The Red River has broken a 112-year flood record today as dozens of families fled their homes. The Red River in North Dakota is starting to crest in Fargo, causing the town to begin evacuating.
Last night the largest hospital in Fargo was evacuated, carrying about 180 patients to safer ground.
Overnight 150 homes were to be evacuated as the water seeped through the sandbag dikes.
Workers are focusing on the main dike in town. Homes that lie between the dike and the barriers may have to be sacrificed. The main roadways have been blocked on Friday so that sandbag trucks can get where they are needed faster.
“We’re losing neighborhoods south of Fargo in Cass County,” said Bonnie Johnson, Cass County administrator, in an interview yesterday. “We’re losing the battle on the flood fight.”
The river is now at 40.37 feet in Fargo.
Two lignite-fed power stations have been forced to shut down according to KFYR TV. The plants have a combined capacity of 850 megawatts. New generators have been brought on line to keep power up.
Mayor Dennis Walaker isn’t ready to give up the fight yet for his town. IHT quotes the mayor.
“We do not want to give up yet. We want to go down swinging if we go down,” Walaker said Thursday, just hours after the disheartening news that forecasters had — yet again — increased the projected crest of the north-flowing Red River.
At Fargo – Moorhead Flood Information on Facebook the message board has been going strong with volunteers saying where the sandbags are urgently needed.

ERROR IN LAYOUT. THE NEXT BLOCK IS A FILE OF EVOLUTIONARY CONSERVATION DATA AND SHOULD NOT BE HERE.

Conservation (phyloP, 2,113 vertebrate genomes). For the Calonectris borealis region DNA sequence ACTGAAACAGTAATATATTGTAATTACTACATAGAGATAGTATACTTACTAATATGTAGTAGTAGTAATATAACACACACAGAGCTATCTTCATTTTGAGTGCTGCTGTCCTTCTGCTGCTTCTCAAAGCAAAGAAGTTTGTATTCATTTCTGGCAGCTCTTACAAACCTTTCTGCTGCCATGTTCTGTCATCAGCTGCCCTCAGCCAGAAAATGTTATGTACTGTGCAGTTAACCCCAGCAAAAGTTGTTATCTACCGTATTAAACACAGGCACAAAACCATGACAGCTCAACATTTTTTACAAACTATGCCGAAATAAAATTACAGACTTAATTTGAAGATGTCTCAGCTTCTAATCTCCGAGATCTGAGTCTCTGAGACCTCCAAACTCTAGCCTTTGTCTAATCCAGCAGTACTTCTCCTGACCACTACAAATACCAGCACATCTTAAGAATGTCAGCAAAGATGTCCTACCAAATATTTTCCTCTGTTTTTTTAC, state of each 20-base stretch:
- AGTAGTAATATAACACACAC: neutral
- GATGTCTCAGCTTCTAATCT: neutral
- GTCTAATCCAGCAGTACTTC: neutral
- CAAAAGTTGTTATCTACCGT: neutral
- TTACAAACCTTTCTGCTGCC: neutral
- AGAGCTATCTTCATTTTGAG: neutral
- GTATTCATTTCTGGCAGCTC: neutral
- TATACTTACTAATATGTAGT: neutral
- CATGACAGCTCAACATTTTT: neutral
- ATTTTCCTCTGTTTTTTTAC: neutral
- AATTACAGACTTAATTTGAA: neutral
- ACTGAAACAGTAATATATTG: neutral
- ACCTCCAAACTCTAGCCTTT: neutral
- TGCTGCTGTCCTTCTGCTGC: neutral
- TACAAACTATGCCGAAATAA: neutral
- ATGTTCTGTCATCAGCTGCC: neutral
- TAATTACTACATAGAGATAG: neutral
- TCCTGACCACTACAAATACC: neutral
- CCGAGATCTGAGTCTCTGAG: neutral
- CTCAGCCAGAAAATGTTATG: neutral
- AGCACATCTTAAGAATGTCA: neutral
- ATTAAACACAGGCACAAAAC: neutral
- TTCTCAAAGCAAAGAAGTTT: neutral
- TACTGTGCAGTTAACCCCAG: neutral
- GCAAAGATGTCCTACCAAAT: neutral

Robert Fitzgerald wrote to let others know the road closures.
The Fargo Police Department is announcing the closure of several roads that will be used for flood truck traffic only. The closures will begin at 6:00 a.m. Friday, March 27. The closures are as follows:
University Dr. from 35th Ave. N. to 40th Ave. S.
10th St. from 13th Ave. S. to 19th Ave. N.
NP Ave. from University Dr. to the river
7th Ave. N. from University Dr. to the river
19th Ave. N. from University Dr. to Elm St.
The North Dakota National Guard will be assisting the Fargo Police Department at significant intersections to ensure the smooth flow of truck traffic and to block civilian traffic from using these roadways. Cross traffic will be allowed in a controlled manner.
The Fargo Police Department is requesting the assistance of the public to ensure these critical roadways are kept open to allow flood fighting efforts to continue as rapidly as possible.
At the bend in the Missouri River near Bismarck ice has started to pile up. That ice is creating even more problems as it disrupts the river’s flow. More than 1,700 people had to flee their homes as the water spilled over its banks.
To help relieve the backwater demolition companies have been blasting the ice to break them up.
“We had to relieve some of the backwater, which was threatening the people and property of Bismarck,” said Eric Kelly, a member of the Advanced Explosives Demolition Inc.
While hundreds of homes in Bismarck were flooded the safety measures have saved thousands more.